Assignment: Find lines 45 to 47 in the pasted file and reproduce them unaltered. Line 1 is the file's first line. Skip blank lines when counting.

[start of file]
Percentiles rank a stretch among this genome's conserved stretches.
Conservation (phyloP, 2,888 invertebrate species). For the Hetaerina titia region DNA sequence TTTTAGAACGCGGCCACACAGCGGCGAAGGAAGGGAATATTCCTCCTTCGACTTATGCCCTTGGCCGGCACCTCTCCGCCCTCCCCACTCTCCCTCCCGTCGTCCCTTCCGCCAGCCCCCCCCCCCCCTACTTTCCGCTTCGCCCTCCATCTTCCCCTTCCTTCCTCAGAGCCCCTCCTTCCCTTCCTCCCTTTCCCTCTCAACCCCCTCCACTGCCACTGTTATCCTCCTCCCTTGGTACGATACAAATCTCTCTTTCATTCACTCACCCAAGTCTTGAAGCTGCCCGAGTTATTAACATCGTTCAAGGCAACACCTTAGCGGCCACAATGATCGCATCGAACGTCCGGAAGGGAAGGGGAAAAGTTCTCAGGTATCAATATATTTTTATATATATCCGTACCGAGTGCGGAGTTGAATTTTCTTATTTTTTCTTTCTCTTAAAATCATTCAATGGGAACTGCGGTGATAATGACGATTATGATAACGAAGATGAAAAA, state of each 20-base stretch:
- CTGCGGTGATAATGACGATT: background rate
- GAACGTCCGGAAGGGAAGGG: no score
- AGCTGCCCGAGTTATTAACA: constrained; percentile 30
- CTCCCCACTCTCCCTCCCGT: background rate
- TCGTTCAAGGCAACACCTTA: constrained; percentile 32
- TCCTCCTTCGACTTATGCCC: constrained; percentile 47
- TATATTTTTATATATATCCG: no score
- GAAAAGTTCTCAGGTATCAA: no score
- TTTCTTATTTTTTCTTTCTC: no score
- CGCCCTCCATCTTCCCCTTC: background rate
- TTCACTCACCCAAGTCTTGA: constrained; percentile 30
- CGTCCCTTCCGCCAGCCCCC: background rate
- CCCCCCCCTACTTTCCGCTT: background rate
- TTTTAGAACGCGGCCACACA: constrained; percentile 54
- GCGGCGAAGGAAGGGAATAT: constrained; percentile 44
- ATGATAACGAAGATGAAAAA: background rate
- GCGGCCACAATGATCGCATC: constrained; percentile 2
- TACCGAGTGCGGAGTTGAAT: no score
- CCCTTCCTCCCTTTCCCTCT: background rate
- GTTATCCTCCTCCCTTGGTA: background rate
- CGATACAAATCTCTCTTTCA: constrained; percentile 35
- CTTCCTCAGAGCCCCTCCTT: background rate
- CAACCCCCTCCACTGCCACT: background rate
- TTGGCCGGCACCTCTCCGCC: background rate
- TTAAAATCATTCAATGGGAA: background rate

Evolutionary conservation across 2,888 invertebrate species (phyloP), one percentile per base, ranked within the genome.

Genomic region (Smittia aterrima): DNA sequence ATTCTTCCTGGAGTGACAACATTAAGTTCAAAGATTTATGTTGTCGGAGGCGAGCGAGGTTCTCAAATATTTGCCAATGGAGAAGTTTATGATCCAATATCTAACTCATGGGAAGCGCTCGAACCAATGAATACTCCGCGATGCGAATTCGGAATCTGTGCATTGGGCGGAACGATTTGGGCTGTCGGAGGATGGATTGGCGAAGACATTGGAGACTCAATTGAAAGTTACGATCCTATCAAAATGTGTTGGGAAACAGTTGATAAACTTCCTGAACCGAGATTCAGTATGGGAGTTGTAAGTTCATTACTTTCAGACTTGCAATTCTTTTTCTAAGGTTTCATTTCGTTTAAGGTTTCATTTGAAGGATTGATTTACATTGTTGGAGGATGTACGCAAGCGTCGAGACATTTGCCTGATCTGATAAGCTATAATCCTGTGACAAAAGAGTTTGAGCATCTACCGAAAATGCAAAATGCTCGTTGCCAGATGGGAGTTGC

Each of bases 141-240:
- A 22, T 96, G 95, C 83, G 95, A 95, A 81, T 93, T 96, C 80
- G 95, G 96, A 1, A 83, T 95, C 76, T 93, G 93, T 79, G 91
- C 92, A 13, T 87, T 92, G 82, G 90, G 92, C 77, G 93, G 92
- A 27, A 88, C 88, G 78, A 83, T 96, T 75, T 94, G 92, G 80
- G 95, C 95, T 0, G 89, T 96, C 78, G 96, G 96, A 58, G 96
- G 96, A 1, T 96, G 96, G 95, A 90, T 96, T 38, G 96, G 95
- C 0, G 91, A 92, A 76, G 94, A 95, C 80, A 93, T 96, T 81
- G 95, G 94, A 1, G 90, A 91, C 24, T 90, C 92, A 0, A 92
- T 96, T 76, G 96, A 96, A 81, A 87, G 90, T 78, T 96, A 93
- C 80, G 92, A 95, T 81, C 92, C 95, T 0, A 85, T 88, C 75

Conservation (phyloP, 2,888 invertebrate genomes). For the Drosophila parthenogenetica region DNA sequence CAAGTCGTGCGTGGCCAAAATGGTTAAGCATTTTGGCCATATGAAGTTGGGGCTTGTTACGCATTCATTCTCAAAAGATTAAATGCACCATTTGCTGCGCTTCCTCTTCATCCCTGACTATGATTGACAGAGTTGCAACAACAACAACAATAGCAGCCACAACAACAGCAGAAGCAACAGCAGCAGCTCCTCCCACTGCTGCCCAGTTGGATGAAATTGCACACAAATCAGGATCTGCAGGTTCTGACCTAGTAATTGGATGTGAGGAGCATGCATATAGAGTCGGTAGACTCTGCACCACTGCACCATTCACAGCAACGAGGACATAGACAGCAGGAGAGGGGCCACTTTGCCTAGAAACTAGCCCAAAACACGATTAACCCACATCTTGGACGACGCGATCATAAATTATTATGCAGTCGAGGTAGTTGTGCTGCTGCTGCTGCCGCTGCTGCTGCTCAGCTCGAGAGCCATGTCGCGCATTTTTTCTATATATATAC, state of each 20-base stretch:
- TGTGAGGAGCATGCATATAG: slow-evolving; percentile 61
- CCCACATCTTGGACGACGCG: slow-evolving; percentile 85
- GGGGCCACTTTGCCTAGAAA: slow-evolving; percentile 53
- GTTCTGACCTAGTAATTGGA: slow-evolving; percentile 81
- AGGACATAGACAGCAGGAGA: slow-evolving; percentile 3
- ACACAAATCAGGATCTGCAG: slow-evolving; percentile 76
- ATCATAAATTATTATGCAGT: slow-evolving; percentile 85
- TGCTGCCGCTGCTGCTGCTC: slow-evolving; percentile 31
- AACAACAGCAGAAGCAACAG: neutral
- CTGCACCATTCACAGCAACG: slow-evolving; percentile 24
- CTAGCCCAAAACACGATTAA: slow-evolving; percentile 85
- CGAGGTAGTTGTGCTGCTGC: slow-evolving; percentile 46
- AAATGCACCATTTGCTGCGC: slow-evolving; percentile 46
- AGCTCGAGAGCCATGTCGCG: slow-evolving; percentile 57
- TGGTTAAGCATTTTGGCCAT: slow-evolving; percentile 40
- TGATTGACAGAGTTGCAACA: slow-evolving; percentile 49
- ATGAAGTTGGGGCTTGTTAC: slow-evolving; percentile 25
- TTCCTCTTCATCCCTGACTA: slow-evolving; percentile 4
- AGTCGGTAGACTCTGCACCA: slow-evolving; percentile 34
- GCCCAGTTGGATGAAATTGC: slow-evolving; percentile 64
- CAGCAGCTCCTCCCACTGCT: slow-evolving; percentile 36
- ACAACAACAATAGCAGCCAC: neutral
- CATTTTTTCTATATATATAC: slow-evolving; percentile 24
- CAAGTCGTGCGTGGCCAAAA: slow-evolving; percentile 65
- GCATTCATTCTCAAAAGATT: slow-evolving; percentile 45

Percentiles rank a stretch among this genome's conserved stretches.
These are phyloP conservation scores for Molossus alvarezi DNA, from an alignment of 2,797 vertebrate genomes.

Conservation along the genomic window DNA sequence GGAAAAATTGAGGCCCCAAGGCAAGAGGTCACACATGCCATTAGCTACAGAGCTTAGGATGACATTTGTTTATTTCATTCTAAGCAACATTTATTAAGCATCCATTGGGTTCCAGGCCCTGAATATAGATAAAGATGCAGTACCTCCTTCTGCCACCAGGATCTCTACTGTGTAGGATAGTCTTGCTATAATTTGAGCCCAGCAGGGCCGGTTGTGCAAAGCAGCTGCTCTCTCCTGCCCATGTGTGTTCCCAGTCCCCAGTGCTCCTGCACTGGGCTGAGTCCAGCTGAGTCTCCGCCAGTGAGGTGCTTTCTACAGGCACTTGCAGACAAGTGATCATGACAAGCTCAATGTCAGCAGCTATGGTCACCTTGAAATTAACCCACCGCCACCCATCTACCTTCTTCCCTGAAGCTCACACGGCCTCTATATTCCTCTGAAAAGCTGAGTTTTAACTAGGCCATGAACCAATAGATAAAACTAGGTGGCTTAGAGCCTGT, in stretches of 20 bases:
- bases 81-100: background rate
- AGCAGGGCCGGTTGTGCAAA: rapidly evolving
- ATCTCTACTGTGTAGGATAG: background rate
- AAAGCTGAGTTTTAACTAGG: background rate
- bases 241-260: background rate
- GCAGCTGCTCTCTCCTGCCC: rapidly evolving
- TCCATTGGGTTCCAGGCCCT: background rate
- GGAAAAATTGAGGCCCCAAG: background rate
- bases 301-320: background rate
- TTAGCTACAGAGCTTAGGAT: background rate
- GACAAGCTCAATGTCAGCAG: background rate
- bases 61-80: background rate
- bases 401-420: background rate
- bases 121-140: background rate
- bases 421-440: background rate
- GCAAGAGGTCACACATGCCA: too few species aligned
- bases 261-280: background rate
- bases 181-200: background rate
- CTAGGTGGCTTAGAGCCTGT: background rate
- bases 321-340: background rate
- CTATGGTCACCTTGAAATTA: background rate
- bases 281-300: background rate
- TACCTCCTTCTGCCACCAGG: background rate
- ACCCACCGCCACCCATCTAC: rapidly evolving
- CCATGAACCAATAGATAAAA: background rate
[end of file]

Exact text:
- GTTCTGACCTAGTAATTGGA: slow-evolving; percentile 81
- AGGACATAGACAGCAGGAGA: slow-evolving; percentile 3
- ACACAAATCAGGATCTGCAG: slow-evolving; percentile 76